After his death sentence, Spradley was represented by Birmingham defense attorney Richard Jaffe and Anna Arceneaux, a staff attorney with the ACLU’s Capital Punishment Project.

In a phone interview, Arceneaux says they had learned of a fund run by the Alabama governor’s office that provides reward money to citizens who help solve serious crimes. On a whim, Spradley’s attorneys asked the governor’s office for any information related to payments to witnesses in the Spradley case. They discovered that Alisha Booker had been paid $5,000 for her testimony. They later discovered that she had been paid an additional $5,000 through a private fund. None of this had been disclosed to Spradley’s defense team, as is required by law.

But it gets worse. They also discovered that the money from the governor’s fund was paid to Booker after Spradley’s conviction but before his sentencing. What’s more, Judge Gloria Bahakel had signed off on the payment. She too never disclosed the payment to Spradley’s defense team.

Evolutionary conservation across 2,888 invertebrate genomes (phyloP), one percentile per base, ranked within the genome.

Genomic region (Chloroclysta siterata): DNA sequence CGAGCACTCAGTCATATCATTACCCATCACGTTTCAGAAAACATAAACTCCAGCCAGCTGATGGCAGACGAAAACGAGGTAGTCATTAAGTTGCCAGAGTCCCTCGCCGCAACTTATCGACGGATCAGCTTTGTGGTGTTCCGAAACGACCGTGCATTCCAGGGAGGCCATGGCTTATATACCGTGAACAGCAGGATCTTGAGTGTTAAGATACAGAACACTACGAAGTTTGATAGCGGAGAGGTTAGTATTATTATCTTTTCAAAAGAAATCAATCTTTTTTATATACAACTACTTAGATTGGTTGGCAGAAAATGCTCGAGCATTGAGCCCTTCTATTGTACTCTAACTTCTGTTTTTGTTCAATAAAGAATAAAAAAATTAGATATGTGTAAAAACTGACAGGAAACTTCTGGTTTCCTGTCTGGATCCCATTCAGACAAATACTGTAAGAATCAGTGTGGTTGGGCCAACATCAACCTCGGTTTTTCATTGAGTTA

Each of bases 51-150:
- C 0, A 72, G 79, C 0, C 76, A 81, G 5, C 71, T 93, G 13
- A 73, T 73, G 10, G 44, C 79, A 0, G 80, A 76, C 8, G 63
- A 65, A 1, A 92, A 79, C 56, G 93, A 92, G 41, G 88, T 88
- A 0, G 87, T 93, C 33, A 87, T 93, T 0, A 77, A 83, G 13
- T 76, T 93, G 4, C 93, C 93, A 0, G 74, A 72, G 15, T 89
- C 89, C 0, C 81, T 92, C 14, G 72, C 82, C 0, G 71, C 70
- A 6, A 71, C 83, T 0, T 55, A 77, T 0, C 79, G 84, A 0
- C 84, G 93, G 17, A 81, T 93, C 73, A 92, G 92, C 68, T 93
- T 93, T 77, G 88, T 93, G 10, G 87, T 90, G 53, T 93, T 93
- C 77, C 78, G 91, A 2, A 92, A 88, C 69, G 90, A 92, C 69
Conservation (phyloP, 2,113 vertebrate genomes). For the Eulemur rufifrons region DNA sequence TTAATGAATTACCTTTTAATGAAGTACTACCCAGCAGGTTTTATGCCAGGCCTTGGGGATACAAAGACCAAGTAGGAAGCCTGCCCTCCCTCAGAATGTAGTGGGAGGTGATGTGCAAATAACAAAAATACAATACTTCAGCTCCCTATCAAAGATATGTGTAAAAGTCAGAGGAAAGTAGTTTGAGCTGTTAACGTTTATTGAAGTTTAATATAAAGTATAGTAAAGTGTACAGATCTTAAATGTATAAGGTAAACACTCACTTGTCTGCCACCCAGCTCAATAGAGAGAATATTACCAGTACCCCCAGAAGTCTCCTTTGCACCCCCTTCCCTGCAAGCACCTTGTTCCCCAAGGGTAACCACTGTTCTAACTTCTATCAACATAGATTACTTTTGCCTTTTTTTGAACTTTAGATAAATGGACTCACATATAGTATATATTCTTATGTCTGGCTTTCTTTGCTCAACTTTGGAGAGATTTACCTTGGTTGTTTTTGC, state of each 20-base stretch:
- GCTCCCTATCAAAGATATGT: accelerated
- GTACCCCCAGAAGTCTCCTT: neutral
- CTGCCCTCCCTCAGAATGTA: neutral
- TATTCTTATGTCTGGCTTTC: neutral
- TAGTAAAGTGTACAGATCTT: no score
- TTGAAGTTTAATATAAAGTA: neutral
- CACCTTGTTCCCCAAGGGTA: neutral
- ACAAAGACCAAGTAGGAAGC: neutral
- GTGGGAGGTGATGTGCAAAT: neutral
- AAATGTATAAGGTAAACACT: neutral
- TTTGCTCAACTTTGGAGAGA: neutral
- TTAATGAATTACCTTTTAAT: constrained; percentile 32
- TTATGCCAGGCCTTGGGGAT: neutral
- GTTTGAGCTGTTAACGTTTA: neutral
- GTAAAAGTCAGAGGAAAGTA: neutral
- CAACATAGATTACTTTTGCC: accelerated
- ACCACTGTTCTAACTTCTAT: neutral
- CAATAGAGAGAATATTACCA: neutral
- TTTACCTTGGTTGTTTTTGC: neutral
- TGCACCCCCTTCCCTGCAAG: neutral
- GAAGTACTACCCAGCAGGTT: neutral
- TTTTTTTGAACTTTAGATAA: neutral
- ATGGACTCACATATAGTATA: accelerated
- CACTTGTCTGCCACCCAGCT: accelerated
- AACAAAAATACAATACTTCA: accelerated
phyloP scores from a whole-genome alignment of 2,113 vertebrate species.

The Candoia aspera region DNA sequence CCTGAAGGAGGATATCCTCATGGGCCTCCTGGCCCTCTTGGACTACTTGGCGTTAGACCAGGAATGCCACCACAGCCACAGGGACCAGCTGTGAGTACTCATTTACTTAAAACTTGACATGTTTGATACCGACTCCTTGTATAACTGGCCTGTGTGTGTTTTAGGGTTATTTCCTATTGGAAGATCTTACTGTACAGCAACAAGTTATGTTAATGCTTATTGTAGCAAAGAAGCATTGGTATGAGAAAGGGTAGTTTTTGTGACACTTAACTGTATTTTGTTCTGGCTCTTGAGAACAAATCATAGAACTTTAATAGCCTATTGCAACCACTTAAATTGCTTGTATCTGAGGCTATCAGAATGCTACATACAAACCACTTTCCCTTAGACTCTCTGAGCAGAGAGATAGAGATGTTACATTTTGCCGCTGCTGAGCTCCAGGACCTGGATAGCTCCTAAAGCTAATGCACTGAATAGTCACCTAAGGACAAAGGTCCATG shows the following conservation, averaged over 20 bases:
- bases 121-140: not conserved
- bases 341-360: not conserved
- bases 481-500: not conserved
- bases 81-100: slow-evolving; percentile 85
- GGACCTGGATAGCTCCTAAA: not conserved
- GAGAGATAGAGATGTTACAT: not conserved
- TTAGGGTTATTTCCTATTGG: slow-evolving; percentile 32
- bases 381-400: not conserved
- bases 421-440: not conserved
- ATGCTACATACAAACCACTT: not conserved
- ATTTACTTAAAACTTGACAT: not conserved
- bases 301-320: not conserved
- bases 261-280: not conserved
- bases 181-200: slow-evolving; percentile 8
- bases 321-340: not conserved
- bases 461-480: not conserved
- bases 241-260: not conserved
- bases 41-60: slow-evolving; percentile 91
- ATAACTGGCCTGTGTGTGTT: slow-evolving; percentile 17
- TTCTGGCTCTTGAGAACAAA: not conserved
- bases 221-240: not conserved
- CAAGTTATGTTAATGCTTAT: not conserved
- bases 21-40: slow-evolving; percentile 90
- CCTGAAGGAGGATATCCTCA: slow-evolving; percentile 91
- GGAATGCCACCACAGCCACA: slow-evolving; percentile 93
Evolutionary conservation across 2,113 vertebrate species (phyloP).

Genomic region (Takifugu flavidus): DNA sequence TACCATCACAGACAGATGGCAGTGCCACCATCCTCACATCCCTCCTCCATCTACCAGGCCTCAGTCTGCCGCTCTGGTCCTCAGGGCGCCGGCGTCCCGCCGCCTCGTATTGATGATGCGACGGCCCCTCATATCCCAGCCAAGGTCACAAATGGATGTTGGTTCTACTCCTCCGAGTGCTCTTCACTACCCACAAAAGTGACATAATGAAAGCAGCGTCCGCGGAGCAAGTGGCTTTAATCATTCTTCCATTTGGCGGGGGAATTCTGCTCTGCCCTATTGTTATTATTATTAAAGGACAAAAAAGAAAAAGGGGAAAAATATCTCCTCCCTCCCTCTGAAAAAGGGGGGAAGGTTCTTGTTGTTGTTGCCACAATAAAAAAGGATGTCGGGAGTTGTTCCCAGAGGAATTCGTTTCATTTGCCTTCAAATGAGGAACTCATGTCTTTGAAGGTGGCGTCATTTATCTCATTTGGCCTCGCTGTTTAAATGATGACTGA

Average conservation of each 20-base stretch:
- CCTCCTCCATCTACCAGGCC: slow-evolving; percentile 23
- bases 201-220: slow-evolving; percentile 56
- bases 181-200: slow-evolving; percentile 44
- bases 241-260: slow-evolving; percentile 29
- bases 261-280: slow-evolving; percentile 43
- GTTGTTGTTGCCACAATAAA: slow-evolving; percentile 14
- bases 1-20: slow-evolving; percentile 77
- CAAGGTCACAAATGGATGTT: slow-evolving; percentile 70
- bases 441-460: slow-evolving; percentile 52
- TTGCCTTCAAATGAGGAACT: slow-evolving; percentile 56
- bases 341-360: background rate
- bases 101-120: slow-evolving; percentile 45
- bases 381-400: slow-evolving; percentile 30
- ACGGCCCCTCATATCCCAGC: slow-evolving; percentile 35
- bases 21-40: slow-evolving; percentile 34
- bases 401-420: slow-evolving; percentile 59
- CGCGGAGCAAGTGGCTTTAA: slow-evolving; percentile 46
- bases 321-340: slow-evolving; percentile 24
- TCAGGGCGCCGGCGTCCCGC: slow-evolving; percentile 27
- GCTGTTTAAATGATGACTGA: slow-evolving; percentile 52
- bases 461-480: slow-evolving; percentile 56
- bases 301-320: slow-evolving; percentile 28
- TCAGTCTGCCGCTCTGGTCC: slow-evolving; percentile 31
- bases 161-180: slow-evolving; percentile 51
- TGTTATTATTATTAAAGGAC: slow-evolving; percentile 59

“That means not only did she know that the state had paid Booker and did nothing about it, she also had knowledge of the payment when she overrode the jury and imposed the death penalty,” Arceneaux says.

Anderton has publicly said that he wasn’t personally aware of the payments to Booker, but Arceneaux points out that the documents came from the office of Anderton’s boss at the time, Jefferson County District Attorney David Barber. If Anderton didn’t know about the payments, then someone in his office was making deals with a witness without his knowledge. “Either scenario is disturbing,” Arceneaux says.

Both Arceneaux and Jaffe say they also believe that Booker received yet more money later, possibly from a Crime Stoppers program. They also learned that shortly before trial, Booker attempted to recant her testimony. . .

Continue reading.

Written by LeisureGuy

21 September 2015 at 2:47 pm

Posted in Law, Law Enforcement